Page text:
copyright 2008 Stephan Huller
We have identified Marcus Agrippa’s war buddy, mother, uncle, and sister at the deepest strata of the gospel. Now we move on to his secretary Justus. Catholic Church Fathers claim that a prominent “believer” named "Justin" lived at the middle of the second century CE. He was, of course Justim Martyr, Samaritan philosopher, convert to Christianity, and defender of his new faith. He champoined it against the Jew Trypho and against Marcion himself, among others. But what if all this is, like so much else, a domesticating co-optation by later tradition of an uncongenial figure who must have been turning in his grave at the posthumous “honor” thus accorded him?
First, whence the mid-second centry date for Justin? The only reason Marcion is assigned to the Antonine period is: that’s when Polycarp managed to develop a strategy against him. The same thing obtains with regards to “Justin,” only in reverse. Polycarp embraced Justus because he was remembered as one of the earliest and most prominent dissenters from Marcus Agrippa’s rule (and was an “anti-Marcionite” in that sense). My guess is that Justin was originally one Justus of Tiberius, mentioned by Josephus as an imcompetent and tendentious rival historian of their common period. The parallels between “Justus of Tiberias” and “Justin of Neapolis” are too great and irrefutable to deny. But that is not his only alter ego: Justus called Joseph bar Saba (Acts 1:23) is another. Here are the parallels:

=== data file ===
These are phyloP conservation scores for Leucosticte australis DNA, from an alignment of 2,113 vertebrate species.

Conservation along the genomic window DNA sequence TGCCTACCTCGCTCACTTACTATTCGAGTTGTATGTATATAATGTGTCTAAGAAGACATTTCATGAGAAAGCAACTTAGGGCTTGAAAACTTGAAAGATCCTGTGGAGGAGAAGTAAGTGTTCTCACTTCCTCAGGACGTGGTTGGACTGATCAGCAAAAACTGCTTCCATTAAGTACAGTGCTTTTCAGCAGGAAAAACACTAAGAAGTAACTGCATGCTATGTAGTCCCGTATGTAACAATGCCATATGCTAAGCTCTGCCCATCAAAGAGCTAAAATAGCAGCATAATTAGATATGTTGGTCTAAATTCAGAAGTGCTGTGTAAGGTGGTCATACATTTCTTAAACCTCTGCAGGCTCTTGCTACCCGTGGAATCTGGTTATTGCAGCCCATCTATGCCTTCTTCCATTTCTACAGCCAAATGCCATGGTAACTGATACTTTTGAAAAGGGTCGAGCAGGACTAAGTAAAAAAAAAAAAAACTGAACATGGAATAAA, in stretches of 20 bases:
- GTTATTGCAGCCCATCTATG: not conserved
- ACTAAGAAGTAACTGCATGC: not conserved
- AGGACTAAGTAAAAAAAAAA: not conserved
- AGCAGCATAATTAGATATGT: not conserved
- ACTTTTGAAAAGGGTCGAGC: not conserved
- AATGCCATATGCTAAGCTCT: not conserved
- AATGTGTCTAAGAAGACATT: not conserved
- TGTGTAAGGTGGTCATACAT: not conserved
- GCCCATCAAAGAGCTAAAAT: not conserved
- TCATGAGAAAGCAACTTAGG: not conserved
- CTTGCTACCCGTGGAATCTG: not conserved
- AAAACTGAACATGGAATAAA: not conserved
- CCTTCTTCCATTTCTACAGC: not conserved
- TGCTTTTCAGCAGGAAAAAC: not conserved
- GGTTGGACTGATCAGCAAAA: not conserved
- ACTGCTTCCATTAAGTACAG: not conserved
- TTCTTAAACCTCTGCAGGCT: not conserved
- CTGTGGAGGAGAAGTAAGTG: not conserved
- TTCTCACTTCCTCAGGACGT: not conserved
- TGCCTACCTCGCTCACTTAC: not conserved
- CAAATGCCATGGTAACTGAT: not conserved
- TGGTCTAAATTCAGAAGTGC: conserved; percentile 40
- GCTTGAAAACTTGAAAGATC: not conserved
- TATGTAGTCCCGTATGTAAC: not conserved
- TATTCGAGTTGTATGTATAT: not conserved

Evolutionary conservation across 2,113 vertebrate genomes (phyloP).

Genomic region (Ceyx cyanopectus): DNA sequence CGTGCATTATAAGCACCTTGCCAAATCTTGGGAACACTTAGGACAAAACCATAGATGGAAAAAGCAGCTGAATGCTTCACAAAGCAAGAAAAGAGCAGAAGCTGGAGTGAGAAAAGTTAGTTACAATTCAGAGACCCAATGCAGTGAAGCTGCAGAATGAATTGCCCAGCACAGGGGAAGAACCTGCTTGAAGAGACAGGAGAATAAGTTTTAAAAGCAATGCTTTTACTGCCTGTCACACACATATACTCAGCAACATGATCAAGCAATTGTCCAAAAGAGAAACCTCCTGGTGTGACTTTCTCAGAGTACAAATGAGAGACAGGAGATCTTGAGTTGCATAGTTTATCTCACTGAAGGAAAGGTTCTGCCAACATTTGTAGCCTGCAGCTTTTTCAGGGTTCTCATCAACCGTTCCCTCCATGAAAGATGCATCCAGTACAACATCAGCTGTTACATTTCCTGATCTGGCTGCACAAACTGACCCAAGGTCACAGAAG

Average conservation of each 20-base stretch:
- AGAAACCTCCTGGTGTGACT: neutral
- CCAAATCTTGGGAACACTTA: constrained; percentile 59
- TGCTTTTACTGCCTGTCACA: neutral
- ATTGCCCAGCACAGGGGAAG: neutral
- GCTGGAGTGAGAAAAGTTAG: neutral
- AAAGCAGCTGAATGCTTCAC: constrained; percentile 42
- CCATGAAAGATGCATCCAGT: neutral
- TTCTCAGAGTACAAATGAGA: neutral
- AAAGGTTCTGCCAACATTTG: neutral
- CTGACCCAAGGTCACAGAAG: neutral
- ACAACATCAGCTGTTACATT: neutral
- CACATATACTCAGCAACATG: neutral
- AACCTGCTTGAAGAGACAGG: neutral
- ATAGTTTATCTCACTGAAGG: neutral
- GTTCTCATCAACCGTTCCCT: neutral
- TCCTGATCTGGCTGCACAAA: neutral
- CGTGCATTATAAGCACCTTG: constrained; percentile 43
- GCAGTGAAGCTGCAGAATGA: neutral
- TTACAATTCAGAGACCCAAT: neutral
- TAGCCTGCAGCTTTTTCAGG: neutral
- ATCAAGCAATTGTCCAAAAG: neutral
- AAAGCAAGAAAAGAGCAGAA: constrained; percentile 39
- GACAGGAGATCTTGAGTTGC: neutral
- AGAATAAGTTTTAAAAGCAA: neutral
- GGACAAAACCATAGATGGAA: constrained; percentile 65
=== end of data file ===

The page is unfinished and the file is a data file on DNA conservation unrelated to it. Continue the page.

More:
a) Jerome identifies "Justin" as "Justus" in some manuscripts
b) Justus is called "son of Pistis" in Josephus; Justin is "son of Priscus" in the Catholic tradition
c) Justus is brought into the Flavian house by Marcus Julius Agrippa; Justin's full name is "Flavius Justinius" (compare his opponent’s renaming as “Flavius Josephus”)
d) Justus is a philosopher who comments on scripture (Jerome, Lives); Justin is called “ the first philosophic theologian" (Schaff 2, p 712) who had "acquired considerable classical and philosophical culture before his conversion" (ibid p. 715)
e) Justus is a Galilean i.e. a resident of Tiberias and a participant in the new syncretic religion there; Justin is a Galilean (i.e. the early term for Christians; see Galen)
f) Justin’s Dialogue was originally directed against R. Tarphon (and not an otherwise unknown Jewish rabbi named “Trypho”) who lived at the time of Justus (i.e. late first century/early second century CE.) making it impossible to ascribe it to the time Catholics now claim, i.e. 150 CE. Tarphon really lived at the time of Justus bar Pistis.
One might add to the list the obvious Samaritan undercurrent to both men. Justus’ religious affiliation is unclear, but he uses Samaritan lines of proof for his master Marcus Agrippa (see below), and the testimony of Abul Fath seems to identify him as “Justus Saba.” Justin, on the other hand, was known in Catholic circles as a Samaritan who recognized the Christ who appeared at the destruction of Jerusalem (and it is with this event, remember, that the rabbis linked Agrippa’s messiahsip).
copyright 2008 Stephan Huller